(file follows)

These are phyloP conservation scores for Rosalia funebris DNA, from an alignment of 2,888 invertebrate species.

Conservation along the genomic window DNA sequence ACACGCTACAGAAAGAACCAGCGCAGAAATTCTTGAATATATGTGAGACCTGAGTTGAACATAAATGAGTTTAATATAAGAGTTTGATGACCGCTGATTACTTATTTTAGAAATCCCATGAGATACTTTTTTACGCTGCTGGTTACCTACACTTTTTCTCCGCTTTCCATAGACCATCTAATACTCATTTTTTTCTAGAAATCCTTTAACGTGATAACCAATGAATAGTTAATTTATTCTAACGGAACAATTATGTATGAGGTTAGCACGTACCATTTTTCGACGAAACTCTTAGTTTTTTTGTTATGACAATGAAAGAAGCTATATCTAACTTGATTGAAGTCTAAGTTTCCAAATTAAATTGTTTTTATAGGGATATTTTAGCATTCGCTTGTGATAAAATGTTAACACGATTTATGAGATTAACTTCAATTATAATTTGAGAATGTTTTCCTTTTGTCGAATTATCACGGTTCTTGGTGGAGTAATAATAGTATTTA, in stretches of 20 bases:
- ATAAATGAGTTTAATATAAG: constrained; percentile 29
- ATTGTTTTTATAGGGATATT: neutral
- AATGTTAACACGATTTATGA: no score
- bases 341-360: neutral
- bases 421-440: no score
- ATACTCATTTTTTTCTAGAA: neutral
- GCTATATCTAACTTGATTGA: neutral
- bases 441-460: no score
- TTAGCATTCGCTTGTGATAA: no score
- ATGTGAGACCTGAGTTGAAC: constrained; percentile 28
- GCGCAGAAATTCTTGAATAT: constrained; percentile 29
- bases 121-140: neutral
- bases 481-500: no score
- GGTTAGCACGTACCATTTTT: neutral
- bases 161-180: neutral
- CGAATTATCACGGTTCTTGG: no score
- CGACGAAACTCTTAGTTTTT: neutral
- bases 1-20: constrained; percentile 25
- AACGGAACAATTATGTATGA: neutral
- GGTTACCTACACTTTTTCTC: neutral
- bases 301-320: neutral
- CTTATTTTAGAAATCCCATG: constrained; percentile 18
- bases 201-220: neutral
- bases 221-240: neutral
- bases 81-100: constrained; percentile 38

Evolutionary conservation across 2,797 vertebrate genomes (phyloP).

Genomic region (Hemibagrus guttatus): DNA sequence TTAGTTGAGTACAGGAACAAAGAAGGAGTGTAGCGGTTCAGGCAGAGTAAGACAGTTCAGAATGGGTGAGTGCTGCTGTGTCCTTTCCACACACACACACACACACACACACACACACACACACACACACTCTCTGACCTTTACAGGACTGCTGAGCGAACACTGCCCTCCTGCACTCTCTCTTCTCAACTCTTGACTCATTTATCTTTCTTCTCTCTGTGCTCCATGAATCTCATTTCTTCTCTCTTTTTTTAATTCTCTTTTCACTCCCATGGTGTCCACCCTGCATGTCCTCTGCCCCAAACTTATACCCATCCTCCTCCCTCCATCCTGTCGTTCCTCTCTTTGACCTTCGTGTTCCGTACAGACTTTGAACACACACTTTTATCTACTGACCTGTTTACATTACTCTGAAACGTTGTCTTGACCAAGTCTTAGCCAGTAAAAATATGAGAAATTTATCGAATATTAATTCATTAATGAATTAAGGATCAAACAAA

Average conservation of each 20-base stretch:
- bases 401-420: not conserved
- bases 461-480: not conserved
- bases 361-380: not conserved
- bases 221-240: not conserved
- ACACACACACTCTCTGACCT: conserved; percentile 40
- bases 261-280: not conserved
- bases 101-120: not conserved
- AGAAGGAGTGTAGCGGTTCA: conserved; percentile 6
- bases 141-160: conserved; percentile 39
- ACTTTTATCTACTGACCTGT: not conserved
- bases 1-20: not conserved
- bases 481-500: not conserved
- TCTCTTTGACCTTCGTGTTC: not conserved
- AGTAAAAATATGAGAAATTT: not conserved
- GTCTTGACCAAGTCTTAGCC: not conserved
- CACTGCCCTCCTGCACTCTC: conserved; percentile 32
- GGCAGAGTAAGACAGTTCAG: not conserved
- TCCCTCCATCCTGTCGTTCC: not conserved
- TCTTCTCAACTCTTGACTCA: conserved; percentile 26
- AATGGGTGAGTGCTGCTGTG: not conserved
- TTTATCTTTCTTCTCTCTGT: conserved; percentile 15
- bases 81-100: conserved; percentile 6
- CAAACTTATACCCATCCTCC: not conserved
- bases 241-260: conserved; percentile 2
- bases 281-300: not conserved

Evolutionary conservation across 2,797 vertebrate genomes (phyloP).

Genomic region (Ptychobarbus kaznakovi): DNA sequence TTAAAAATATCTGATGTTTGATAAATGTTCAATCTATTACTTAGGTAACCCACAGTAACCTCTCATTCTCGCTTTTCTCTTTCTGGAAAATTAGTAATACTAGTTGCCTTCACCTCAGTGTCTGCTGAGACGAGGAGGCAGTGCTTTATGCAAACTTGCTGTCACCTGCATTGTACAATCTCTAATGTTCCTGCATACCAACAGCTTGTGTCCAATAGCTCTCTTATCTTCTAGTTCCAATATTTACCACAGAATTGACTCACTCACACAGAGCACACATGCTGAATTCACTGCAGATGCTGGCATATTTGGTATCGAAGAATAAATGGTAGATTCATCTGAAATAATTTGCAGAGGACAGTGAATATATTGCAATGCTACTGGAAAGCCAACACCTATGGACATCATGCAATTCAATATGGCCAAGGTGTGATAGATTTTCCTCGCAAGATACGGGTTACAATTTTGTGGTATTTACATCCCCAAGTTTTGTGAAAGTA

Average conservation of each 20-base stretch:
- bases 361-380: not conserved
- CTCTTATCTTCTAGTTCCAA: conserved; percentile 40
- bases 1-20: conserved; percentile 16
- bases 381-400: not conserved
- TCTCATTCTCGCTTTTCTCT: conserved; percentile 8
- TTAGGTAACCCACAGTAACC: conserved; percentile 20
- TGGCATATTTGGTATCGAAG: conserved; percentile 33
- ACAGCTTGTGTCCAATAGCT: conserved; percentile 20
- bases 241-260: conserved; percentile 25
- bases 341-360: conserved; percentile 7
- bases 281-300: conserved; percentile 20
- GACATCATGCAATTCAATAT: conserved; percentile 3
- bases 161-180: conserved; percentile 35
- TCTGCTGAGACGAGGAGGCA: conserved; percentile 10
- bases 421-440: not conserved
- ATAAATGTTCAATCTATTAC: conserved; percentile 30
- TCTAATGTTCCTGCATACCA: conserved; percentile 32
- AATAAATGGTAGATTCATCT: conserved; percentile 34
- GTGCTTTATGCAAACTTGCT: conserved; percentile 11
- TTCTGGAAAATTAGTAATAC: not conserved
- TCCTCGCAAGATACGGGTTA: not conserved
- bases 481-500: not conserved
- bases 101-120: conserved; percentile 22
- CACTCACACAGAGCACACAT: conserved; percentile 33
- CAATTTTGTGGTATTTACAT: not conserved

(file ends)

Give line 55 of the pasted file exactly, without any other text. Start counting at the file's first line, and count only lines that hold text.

- bases 281-300: not conserved